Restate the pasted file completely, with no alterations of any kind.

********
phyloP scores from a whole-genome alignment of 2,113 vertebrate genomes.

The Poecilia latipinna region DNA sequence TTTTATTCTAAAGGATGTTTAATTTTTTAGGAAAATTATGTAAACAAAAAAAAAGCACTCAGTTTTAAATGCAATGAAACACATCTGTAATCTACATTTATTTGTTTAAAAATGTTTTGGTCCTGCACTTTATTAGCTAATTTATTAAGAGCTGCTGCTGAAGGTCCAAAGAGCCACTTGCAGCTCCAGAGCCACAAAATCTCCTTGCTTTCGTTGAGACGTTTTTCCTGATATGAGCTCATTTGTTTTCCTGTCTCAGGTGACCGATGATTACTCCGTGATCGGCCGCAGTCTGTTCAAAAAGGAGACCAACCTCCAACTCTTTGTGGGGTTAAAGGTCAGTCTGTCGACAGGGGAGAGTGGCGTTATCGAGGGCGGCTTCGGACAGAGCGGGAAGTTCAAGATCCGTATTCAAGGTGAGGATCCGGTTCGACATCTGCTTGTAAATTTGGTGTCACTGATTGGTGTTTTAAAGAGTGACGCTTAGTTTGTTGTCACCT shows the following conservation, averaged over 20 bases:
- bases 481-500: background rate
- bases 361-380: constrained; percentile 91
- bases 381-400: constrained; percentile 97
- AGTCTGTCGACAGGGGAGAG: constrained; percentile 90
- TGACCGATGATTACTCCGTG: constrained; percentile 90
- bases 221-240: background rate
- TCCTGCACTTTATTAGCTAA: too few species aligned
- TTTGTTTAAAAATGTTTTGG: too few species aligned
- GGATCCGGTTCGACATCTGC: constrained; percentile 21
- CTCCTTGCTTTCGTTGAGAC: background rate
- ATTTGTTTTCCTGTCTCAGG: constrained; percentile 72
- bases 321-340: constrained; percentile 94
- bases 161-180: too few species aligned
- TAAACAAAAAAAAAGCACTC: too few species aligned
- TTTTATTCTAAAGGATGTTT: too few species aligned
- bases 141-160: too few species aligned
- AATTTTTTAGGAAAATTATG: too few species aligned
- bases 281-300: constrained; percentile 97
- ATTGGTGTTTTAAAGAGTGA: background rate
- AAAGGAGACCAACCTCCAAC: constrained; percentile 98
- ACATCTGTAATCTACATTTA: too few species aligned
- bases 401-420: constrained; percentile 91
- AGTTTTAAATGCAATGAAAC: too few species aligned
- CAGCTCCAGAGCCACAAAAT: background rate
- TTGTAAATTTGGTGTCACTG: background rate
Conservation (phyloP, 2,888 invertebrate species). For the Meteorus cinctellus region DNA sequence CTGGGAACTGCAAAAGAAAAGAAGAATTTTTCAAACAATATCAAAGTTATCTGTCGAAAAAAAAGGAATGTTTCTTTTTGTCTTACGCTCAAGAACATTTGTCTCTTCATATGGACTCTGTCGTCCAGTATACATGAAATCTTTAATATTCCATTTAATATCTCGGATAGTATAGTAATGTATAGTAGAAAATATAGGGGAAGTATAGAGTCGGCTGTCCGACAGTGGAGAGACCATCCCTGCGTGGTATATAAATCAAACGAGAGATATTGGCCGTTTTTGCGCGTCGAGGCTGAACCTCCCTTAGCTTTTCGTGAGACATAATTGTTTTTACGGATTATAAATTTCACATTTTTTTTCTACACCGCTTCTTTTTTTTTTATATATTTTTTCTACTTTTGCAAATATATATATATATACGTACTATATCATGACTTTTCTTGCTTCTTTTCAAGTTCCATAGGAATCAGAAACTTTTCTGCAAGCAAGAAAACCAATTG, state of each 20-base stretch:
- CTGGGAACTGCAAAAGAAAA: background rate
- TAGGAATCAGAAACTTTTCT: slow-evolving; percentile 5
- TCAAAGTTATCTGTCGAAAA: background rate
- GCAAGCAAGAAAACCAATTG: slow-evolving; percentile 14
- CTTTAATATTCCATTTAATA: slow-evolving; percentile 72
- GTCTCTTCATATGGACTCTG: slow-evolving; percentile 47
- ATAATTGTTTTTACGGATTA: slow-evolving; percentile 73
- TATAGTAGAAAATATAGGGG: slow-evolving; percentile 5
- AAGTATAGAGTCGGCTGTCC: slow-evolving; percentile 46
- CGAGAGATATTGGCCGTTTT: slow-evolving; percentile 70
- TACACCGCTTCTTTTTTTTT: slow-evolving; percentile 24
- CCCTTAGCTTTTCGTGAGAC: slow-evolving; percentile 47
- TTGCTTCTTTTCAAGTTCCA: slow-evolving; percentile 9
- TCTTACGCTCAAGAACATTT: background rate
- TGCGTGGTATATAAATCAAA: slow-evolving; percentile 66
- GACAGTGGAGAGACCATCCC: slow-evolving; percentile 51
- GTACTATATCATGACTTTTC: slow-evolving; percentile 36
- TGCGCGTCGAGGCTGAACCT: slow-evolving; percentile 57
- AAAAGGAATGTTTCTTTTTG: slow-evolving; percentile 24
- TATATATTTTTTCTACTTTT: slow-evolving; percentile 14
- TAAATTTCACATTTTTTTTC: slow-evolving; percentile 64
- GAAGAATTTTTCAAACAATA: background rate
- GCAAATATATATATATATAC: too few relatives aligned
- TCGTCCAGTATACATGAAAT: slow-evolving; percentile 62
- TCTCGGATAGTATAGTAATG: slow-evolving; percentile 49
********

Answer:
phyloP scores from a whole-genome alignment of 2,113 vertebrate genomes.

The Poecilia latipinna region DNA sequence TTTTATTCTAAAGGATGTTTAATTTTTTAGGAAAATTATGTAAACAAAAAAAAAGCACTCAGTTTTAAATGCAATGAAACACATCTGTAATCTACATTTATTTGTTTAAAAATGTTTTGGTCCTGCACTTTATTAGCTAATTTATTAAGAGCTGCTGCTGAAGGTCCAAAGAGCCACTTGCAGCTCCAGAGCCACAAAATCTCCTTGCTTTCGTTGAGACGTTTTTCCTGATATGAGCTCATTTGTTTTCCTGTCTCAGGTGACCGATGATTACTCCGTGATCGGCCGCAGTCTGTTCAAAAAGGAGACCAACCTCCAACTCTTTGTGGGGTTAAAGGTCAGTCTGTCGACAGGGGAGAGTGGCGTTATCGAGGGCGGCTTCGGACAGAGCGGGAAGTTCAAGATCCGTATTCAAGGTGAGGATCCGGTTCGACATCTGCTTGTAAATTTGGTGTCACTGATTGGTGTTTTAAAGAGTGACGCTTAGTTTGTTGTCACCT shows the following conservation, averaged over 20 bases:
- bases 481-500: background rate
- bases 361-380: constrained; percentile 91
- bases 381-400: constrained; percentile 97
- AGTCTGTCGACAGGGGAGAG: constrained; percentile 90
- TGACCGATGATTACTCCGTG: constrained; percentile 90
- bases 221-240: background rate
- TCCTGCACTTTATTAGCTAA: too few species aligned
- TTTGTTTAAAAATGTTTTGG: too few species aligned
- GGATCCGGTTCGACATCTGC: constrained; percentile 21
- CTCCTTGCTTTCGTTGAGAC: background rate
- ATTTGTTTTCCTGTCTCAGG: constrained; percentile 72
- bases 321-340: constrained; percentile 94
- bases 161-180: too few species aligned
- TAAACAAAAAAAAAGCACTC: too few species aligned
- TTTTATTCTAAAGGATGTTT: too few species aligned
- bases 141-160: too few species aligned
- AATTTTTTAGGAAAATTATG: too few species aligned
- bases 281-300: constrained; percentile 97
- ATTGGTGTTTTAAAGAGTGA: background rate
- AAAGGAGACCAACCTCCAAC: constrained; percentile 98
- ACATCTGTAATCTACATTTA: too few species aligned
- bases 401-420: constrained; percentile 91
- AGTTTTAAATGCAATGAAAC: too few species aligned
- CAGCTCCAGAGCCACAAAAT: background rate
- TTGTAAATTTGGTGTCACTG: background rate
Conservation (phyloP, 2,888 invertebrate species). For the Meteorus cinctellus region DNA sequence CTGGGAACTGCAAAAGAAAAGAAGAATTTTTCAAACAATATCAAAGTTATCTGTCGAAAAAAAAGGAATGTTTCTTTTTGTCTTACGCTCAAGAACATTTGTCTCTTCATATGGACTCTGTCGTCCAGTATACATGAAATCTTTAATATTCCATTTAATATCTCGGATAGTATAGTAATGTATAGTAGAAAATATAGGGGAAGTATAGAGTCGGCTGTCCGACAGTGGAGAGACCATCCCTGCGTGGTATATAAATCAAACGAGAGATATTGGCCGTTTTTGCGCGTCGAGGCTGAACCTCCCTTAGCTTTTCGTGAGACATAATTGTTTTTACGGATTATAAATTTCACATTTTTTTTCTACACCGCTTCTTTTTTTTTTATATATTTTTTCTACTTTTGCAAATATATATATATATACGTACTATATCATGACTTTTCTTGCTTCTTTTCAAGTTCCATAGGAATCAGAAACTTTTCTGCAAGCAAGAAAACCAATTG, state of each 20-base stretch:
- CTGGGAACTGCAAAAGAAAA: background rate
- TAGGAATCAGAAACTTTTCT: slow-evolving; percentile 5
- TCAAAGTTATCTGTCGAAAA: background rate
- GCAAGCAAGAAAACCAATTG: slow-evolving; percentile 14
- CTTTAATATTCCATTTAATA: slow-evolving; percentile 72
- GTCTCTTCATATGGACTCTG: slow-evolving; percentile 47
- ATAATTGTTTTTACGGATTA: slow-evolving; percentile 73
- TATAGTAGAAAATATAGGGG: slow-evolving; percentile 5
- AAGTATAGAGTCGGCTGTCC: slow-evolving; percentile 46
- CGAGAGATATTGGCCGTTTT: slow-evolving; percentile 70
- TACACCGCTTCTTTTTTTTT: slow-evolving; percentile 24
- CCCTTAGCTTTTCGTGAGAC: slow-evolving; percentile 47
- TTGCTTCTTTTCAAGTTCCA: slow-evolving; percentile 9
- TCTTACGCTCAAGAACATTT: background rate
- TGCGTGGTATATAAATCAAA: slow-evolving; percentile 66
- GACAGTGGAGAGACCATCCC: slow-evolving; percentile 51
- GTACTATATCATGACTTTTC: slow-evolving; percentile 36
- TGCGCGTCGAGGCTGAACCT: slow-evolving; percentile 57
- AAAAGGAATGTTTCTTTTTG: slow-evolving; percentile 24
- TATATATTTTTTCTACTTTT: slow-evolving; percentile 14
- TAAATTTCACATTTTTTTTC: slow-evolving; percentile 64
- GAAGAATTTTTCAAACAATA: background rate
- GCAAATATATATATATATAC: too few relatives aligned
- TCGTCCAGTATACATGAAAT: slow-evolving; percentile 62
- TCTCGGATAGTATAGTAATG: slow-evolving; percentile 49